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Last Tuesday through Thursday, the markets were on a tear. Action was being taken against the coronavirus pandemic, the President was signing the stimulus bill that Congress had bickered over, and Boeing Co. (BA) jumped 70.5%.
For the Dow and S&P 500, it was the first three-day win streak in months.
Then come Friday, markets tumbled. Still, the Dow was up 12.8% for the week, the best weekly result since 1938.
The big question for April and beyond is whether the winning streak of the middle of last week will carry on, or whether Friday's tumble is a sign of things to come.
Both narratives have their backers. You have the ultra-bulls on TV, in newspapers, and online saying that the worst is over, the virus isn't all that bad anyway, and so much liquidity and stimulus has been pumped into the system that will find its way to the stock market that stocks simply have to go up…
And you have the ultra-bears who say the impact of the pandemic is worse than we thought, and could get catastrophic. In their view, this isn't going away any time soon.
On each side, the believers fully expect not only to be right – but also that the market will act accordingly any day now. For the bulls, everything is OK and getting better, so markets will spike upwards any day now.
For the bears, we're on the express elevator to an 80% drop, no question about it.
But the Reality Gap here is that, while the bullish believers are convinced they have it right, so do the bearish ones.
And while those two forces battle it out, we're not going to get either of their outcomes.
Now Is Not the Time to Pick Sides
Rather than a quick, V-shaped recovery, or a rapid plunge to historic lows, the market will be caught between the two. It will swing up and down from day to day, interspersed with sideways trading when neither side is getting any new convincing data to back their claims up.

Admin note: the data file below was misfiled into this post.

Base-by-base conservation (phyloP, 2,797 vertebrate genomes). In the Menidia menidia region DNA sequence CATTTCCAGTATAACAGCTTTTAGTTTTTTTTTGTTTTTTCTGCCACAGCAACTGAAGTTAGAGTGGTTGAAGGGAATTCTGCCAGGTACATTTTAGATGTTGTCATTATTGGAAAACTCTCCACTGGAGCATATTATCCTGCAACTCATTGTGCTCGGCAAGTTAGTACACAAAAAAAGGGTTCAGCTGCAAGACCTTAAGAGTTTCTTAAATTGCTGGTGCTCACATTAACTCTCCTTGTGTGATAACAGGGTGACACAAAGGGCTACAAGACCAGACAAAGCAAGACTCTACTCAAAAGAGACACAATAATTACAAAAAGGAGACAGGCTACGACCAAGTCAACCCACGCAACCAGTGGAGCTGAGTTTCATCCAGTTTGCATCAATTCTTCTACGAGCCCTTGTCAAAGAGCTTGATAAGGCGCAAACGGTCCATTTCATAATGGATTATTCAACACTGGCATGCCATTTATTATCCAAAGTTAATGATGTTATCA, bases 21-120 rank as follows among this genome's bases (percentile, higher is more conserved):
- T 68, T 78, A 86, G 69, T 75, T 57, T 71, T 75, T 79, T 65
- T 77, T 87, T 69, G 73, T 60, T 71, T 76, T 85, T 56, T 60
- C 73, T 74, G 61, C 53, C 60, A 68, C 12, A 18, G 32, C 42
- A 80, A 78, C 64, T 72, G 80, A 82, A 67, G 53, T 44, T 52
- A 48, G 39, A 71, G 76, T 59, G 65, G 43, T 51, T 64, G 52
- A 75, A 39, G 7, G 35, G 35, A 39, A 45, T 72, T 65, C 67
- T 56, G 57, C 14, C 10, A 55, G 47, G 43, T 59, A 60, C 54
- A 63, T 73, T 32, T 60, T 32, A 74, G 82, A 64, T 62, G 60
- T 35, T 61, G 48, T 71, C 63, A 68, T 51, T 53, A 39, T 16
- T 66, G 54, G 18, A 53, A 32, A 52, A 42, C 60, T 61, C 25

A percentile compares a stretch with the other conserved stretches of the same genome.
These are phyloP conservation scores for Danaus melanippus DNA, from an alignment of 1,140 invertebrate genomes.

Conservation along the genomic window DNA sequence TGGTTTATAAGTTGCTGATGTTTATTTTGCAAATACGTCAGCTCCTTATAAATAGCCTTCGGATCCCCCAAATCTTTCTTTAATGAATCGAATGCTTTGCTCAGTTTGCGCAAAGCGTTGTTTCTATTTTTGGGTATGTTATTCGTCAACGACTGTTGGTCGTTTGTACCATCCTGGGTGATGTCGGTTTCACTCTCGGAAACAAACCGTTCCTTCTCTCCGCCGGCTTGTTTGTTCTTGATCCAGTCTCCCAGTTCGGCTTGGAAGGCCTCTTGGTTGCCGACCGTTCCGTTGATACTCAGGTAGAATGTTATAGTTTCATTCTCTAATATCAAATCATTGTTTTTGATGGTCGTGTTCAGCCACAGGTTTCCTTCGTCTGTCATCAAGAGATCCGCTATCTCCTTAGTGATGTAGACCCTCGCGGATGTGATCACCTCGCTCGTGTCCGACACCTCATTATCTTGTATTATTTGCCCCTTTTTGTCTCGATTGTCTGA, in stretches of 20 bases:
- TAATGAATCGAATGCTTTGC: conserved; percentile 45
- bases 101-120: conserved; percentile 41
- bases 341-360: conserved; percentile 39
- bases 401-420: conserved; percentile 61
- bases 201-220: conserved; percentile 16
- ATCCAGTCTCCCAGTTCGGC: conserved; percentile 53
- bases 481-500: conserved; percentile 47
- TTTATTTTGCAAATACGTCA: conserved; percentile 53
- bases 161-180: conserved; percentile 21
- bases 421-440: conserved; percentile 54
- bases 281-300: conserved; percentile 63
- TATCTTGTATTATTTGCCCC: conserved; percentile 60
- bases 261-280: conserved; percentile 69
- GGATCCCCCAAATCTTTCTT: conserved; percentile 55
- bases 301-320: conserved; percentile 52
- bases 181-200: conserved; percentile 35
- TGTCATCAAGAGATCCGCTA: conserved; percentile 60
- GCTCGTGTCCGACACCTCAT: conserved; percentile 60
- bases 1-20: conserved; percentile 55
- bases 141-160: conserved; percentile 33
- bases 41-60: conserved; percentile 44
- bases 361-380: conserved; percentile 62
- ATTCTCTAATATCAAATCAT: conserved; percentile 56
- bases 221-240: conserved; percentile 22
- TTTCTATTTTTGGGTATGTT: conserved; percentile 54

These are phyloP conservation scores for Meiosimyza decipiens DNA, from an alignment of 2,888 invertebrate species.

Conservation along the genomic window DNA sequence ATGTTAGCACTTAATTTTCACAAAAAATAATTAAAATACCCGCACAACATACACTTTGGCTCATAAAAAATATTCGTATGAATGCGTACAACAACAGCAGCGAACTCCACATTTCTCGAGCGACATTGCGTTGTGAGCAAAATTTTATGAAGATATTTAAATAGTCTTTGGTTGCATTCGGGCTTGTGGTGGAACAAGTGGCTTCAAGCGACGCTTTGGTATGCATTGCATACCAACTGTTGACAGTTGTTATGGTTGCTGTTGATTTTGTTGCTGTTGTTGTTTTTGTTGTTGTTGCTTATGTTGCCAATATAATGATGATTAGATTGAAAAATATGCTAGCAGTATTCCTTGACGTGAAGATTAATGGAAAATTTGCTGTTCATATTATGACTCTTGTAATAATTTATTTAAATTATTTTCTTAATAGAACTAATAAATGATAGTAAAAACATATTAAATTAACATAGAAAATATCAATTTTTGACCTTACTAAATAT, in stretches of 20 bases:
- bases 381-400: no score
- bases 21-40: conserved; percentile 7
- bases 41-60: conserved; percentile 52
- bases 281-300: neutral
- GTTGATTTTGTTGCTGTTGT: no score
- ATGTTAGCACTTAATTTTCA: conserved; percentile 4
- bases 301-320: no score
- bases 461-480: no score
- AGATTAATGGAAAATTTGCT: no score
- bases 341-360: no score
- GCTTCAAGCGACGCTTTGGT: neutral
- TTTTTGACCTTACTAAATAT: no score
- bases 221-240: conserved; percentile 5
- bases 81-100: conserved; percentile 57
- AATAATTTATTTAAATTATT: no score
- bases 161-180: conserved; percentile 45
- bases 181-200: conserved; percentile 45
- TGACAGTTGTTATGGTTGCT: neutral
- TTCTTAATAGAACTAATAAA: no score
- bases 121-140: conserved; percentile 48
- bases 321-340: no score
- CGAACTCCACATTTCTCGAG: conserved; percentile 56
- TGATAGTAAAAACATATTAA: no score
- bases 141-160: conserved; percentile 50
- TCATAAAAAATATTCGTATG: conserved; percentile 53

Traders with at least a few years under their belt might recall similar moves from 2011-2012. Then, in the lead up to and just after the downgrade of America's bond rating, markets were stuck in a tug of war between bulls and bears. And rather than prove one or the other right, markets whipsawed up and down, giving both bulls and bears cause for celebration – and tears.
In 2008, we saw something similar in the lead up to AIG's collapse. Uncertainty about just how bad the crisis was reigned, and so the markets reacted to every little bit of news, positive or negative.
Expect the same in the weeks and months going forward. We're going to see false rallies to boost the bulls, only to have their spirits be broken when the markets whipsaw down into lower lows.
The absolute best thing you can do right now…
About the Author
D.R. Barton, Jr., Technical Trading Specialist for Money Map Press, is a world-renowned authority on technical trading with 25 years of experience. He spent the first part of his career as a chemical engineer with DuPont. During this time, he researched and developed the trading secrets that led to his first successful research service. Thanks to the wealth he was able to create for himself and his followers, D.R. retired early to pursue his passion for investing and showing fellow investors how to build toward financial freedom.